The Cohutta Chapter of Trout Unlimited and the Cherokee County Homeless Veterans Program partnered to create a free fly fishing program for disabled and older veterans in Cherokee County.
The classes take place at the Boys and Girls Club, 1082 Univeter Road in Canton. The four-week program, which started on Feb. 13, is led by chapter instructors and provides several classroom instructions including introduction to fly fishing, equipment used, safety, lines, leaders and knots, clean water conservation and insect life, places to fish, fly tying and fly casting.
The program will culminate in a go fishing day on April 16 at Frog Hollow Fly Fishing on the Chestatee River.
“We are trying to look at how we can get veterans who are homebound, disabled, elderly, etc., out into society,” said Jim Lindenmayer, director of the Cherokee County Homeless Veterans Program. “We have taken it upon ourselves to help out these veterans who are in need of help.”
One of the many veterans who takes part in this program is Donna Bell. Bell suffers from post-traumatic stress disorder. She said that she was in a self-induced incarceration at her townhouse and she would never come out. Bell said that this program has made her leave her townhouse and experience the outside world again.
Another veteran that has been helped through this program is John Engstrom. Engstrom, like Bell, has post-traumatic stress disorder. He said that this is a program that he has never had the opportunity to experience before.
“I grew up in New York so I never went fly fishing, but when Jim (Lindenmayer) contacted me about this program, I wanted to take part in it because he has done so much for me,” Engstrom said. “I recently started tying flies, which is something I didn’t think I would ever be able to do after suffering second and third-degree burns on my hands when I was in the Army.”
Engstrom also said that he has enjoyed meeting all of the veterans and instructors who are taking part in the program.
“I have PTSD, so going out and meeting and talking with all these people has really helped me a lot,” Engstrom said.
Rob Hilkin, member on the board of directors of the Cohutta Chapter of Trout Unlimited and leader of the program, said that it has been enjoyable for the volunteers of Trout Unlimited and the feedback from the veterans who are taking part in the program has been positive.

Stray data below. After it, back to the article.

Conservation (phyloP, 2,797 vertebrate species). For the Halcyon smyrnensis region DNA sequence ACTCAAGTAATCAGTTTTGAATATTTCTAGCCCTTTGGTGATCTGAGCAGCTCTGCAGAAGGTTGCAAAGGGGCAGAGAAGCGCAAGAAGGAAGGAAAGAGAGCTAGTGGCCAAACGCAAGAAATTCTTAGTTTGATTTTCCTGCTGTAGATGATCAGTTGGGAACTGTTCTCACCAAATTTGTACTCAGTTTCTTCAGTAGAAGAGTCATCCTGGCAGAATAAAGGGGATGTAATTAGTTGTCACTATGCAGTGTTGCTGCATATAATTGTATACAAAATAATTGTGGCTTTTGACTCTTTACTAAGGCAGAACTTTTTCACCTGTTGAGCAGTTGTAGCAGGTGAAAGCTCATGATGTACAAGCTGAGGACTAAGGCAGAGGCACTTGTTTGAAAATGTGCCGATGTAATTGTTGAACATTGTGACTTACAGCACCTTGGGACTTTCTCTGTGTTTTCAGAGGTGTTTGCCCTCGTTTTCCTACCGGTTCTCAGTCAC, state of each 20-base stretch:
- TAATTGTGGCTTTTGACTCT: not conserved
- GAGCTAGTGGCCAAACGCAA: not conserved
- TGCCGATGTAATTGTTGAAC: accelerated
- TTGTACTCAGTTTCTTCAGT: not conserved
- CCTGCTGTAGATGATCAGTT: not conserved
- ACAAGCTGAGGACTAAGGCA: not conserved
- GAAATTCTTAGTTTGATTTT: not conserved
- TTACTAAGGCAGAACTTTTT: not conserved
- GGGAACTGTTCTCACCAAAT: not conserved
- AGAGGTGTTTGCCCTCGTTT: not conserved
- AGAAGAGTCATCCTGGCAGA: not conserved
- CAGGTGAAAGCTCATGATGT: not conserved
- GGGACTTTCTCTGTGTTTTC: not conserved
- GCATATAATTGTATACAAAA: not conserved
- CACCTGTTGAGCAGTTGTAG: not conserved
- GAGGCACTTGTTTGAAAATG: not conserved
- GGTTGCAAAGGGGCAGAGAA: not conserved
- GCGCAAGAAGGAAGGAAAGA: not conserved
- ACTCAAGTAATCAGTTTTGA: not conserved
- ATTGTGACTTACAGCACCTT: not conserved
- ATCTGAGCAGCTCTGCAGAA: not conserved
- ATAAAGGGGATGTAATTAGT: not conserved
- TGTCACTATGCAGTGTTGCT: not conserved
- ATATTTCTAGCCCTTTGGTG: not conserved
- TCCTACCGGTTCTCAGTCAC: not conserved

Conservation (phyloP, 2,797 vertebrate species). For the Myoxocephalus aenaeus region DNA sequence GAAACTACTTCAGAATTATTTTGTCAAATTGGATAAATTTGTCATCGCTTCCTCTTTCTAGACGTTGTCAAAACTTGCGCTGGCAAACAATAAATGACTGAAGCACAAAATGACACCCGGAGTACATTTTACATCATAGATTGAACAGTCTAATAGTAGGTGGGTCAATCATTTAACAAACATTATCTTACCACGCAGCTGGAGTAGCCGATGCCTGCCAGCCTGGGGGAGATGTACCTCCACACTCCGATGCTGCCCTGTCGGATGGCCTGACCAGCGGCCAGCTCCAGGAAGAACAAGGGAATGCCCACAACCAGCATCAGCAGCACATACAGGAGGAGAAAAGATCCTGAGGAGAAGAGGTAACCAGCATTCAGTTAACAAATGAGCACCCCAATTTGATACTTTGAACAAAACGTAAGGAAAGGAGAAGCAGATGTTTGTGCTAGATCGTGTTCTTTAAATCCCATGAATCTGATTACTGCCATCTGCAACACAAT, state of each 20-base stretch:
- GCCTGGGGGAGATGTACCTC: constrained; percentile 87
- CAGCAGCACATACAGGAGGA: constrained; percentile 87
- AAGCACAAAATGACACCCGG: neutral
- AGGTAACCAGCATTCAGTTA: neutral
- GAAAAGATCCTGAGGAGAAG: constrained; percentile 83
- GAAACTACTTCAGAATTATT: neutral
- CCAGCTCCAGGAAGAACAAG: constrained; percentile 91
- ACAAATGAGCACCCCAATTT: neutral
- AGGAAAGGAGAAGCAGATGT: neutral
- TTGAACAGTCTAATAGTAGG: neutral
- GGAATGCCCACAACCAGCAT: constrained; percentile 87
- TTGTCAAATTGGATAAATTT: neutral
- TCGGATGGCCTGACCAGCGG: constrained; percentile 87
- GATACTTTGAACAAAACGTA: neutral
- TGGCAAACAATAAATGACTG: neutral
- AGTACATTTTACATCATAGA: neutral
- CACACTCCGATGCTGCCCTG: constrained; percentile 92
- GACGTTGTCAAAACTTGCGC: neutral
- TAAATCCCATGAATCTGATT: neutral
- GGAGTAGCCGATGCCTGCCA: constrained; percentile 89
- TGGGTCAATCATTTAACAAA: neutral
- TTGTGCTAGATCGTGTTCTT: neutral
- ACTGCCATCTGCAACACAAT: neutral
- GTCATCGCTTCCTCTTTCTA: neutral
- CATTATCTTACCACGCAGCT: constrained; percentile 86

“There was a gentleman that attended the last class that had a brain injury,” Hilkin said. “He sat up front during the fly tying exercise and after about a half hour of watching the other veterans tie the flies together, he wanted to give it a try. He ended up tying a San Juan Worm, which is a basic fly, but he was so delighted that he was able to tie a fly.”
Don Thomson, president of the Cohutta Chapter, added that the program has been successful in many aspects so far and he is happy that it has allowed the veterans a chance to get out of the house and participate in many activities and learn new concepts.
Trout Unlimited is a national nonprofit organization that focuses on the conservation of freshwater streams and rivers, as well as the education of youths and adults. The Cohutta chapter has locations in Cherokee, Cobb and other counties throughout Georgia.
The organization offers an environmental education program in which students, grades K-12, raise trout from eggs to fry, monitor tank water quality, engage in stream habitat study, learn to appreciate water resources, begin to foster a conservation ethic and grow to understand ecosystems. Most programs end the year by releasing their trout in a state-approved stream near the school or within a nearby watershed.
For more information on the Cohutta Chapter of Trout Unlimited, visit www.tucohutta.org. For more information on the Cherokee County Homeless Veterans Program and the American Legion, which is the largest veteran support group in the U.S., visit www.legion.org.